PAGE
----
Daughter of Smoke and Bone
Laini Taylor

Category: Fantasy, Young Adult
Morality: C
Writing: A+

Okay. I will be honest. This is a paranormal/fantasy romance. It has pounding hearts, love-at-first-sight, and you-are-my-soul passion. It is ridiculously melodramatic. And I loved it. Now, this may have been partly because certain elements in the story and the characters seem pretty much tailored to my personal tastes and designed to win me over. But I think it was in large part due to the absolutely amazing writing. The book is gorgeously written. Taylor not only has created a world that is utterly believable, utterly real, but she also made me, as reader, completely buy into the characters’ paranormally powerful mutual attraction. (NOT an easy feat, believe me!)

Taylor’s prose is as graceful, gothic, and gorgeous as the streets of Prague on which her story opens, but just as significant is her skill in developing the story, as she introduces tensions and mysteries, develops them masterfully, and creates resolutions that feel both startling and inevitable. I don’t want to give away anything of the plot by describing details here, because part of the book’s charm is the gradual revelation of its central mysteries, as it moves seamlessly from street-scene vibe to high-fantasy drama. The whole structure is immensely satisfying. The worldbuilding, too, is entirely effective, evoking a variety of locales both real and fantastical often with only a few well-chosen details. And upholding all the melodrama, the Romeo-and-Julietness, the love-as-strong-as-death emo-intensity, there’s the masterfully crafted prose. The story had won me over long before I even realized how awesome the melodrama was.

I would be remiss not to mention the book’s central conceit here; the “in a world where” setting draws somewhat from urban/paranormal fantasy tropes, and includes an ancient, cosmic battle between angelic seraphim and demon-like chimaera. However, it quickly becomes clear in the story that these beings are not remotely related to the Christian concepts of angels and demons. Though they are opposed, their power struggle has nothing to do with moral right and wrong, and there is no God-like figure in the story. Once I realized this, I actually became much more comfortable with the book’s use of the angels/demons trope, since it was so entirely fantastical; there’s no connection to real-life spiritual conflict, and the author does not appear to have an anti-Christianity axe to grind.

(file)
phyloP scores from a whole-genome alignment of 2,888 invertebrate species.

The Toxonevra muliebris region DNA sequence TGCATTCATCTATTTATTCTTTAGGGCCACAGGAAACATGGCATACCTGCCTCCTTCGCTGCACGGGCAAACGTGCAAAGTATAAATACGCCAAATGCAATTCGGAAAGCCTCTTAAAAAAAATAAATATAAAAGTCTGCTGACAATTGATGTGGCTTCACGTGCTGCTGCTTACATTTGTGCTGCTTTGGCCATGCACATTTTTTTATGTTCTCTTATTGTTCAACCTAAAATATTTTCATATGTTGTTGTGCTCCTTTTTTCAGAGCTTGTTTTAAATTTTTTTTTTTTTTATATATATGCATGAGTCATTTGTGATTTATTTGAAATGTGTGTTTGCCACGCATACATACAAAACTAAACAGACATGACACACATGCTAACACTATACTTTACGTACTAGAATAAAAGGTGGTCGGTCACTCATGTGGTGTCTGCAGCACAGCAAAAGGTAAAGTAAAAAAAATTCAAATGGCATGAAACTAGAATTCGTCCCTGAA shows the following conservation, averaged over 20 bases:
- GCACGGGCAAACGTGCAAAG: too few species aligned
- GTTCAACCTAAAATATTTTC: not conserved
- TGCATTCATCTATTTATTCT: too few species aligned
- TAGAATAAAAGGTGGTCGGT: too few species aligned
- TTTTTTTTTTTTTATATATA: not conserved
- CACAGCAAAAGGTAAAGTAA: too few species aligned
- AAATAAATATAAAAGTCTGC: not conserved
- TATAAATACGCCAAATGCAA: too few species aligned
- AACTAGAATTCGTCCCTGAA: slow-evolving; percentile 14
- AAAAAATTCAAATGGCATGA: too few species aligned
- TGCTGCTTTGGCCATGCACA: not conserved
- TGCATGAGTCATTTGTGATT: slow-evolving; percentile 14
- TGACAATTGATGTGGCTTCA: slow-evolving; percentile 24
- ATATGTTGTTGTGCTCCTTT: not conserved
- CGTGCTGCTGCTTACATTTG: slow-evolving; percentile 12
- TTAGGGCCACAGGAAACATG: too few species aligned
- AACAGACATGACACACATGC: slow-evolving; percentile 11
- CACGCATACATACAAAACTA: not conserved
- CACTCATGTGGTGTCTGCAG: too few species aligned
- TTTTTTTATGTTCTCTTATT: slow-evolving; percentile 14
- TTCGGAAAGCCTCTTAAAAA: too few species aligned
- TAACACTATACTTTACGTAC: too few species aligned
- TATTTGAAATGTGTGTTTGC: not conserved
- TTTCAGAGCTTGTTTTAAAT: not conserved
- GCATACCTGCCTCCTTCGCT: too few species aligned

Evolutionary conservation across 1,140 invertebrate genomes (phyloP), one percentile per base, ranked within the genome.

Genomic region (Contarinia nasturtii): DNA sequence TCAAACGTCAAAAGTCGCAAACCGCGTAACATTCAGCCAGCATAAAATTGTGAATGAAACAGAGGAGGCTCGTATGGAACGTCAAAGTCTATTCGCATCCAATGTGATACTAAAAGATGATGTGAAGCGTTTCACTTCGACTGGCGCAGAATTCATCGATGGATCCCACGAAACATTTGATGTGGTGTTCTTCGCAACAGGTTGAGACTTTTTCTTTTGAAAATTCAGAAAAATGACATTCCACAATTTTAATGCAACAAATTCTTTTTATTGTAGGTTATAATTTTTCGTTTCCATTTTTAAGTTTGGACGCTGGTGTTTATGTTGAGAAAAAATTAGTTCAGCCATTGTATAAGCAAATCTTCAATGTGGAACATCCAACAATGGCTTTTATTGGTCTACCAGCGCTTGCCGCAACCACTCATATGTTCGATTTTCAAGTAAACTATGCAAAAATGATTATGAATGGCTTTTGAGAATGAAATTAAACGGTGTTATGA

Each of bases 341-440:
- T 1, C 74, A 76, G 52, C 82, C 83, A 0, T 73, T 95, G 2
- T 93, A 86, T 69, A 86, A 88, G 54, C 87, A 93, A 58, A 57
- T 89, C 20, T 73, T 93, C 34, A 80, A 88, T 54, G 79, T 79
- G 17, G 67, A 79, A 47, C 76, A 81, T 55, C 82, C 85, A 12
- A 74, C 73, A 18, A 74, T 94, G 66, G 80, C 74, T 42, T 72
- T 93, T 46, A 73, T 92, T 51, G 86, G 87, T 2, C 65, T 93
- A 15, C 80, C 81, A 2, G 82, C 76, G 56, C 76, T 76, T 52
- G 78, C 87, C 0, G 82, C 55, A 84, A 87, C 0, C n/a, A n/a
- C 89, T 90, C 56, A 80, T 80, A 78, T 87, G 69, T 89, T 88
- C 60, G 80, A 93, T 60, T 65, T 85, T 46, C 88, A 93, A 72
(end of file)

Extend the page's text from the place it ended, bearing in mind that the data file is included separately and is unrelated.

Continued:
Of course, one could still argue (as I actually do believe) that the romantic soulmates/you-complete-me trope is morally problematic. And the implied extra-marital sex is certainly an issue. However, considering how many YA books are out there wherein the author goes out of her way to emphasize that Sex Is Cool, But Tough Girls Don’t Need Marriage, it could have been a lot worse. The book calls out for a sequel, so as it is there is no resolution to the story’s central conflict, but the author emphasizes hope even in the midst of much darkness and sorrow; in spite of all the drama, the story certainly lacks the gloom of many popular recent YA books. Essentially, the book is escapist fiction, yes, but beautifully crafted escapist fiction!

Oh yes, and that sequel? I’m preordering it.

Content warning: There is some sexual content, most of it references in dialogue.

Posted by Sasha | April 11, 2012

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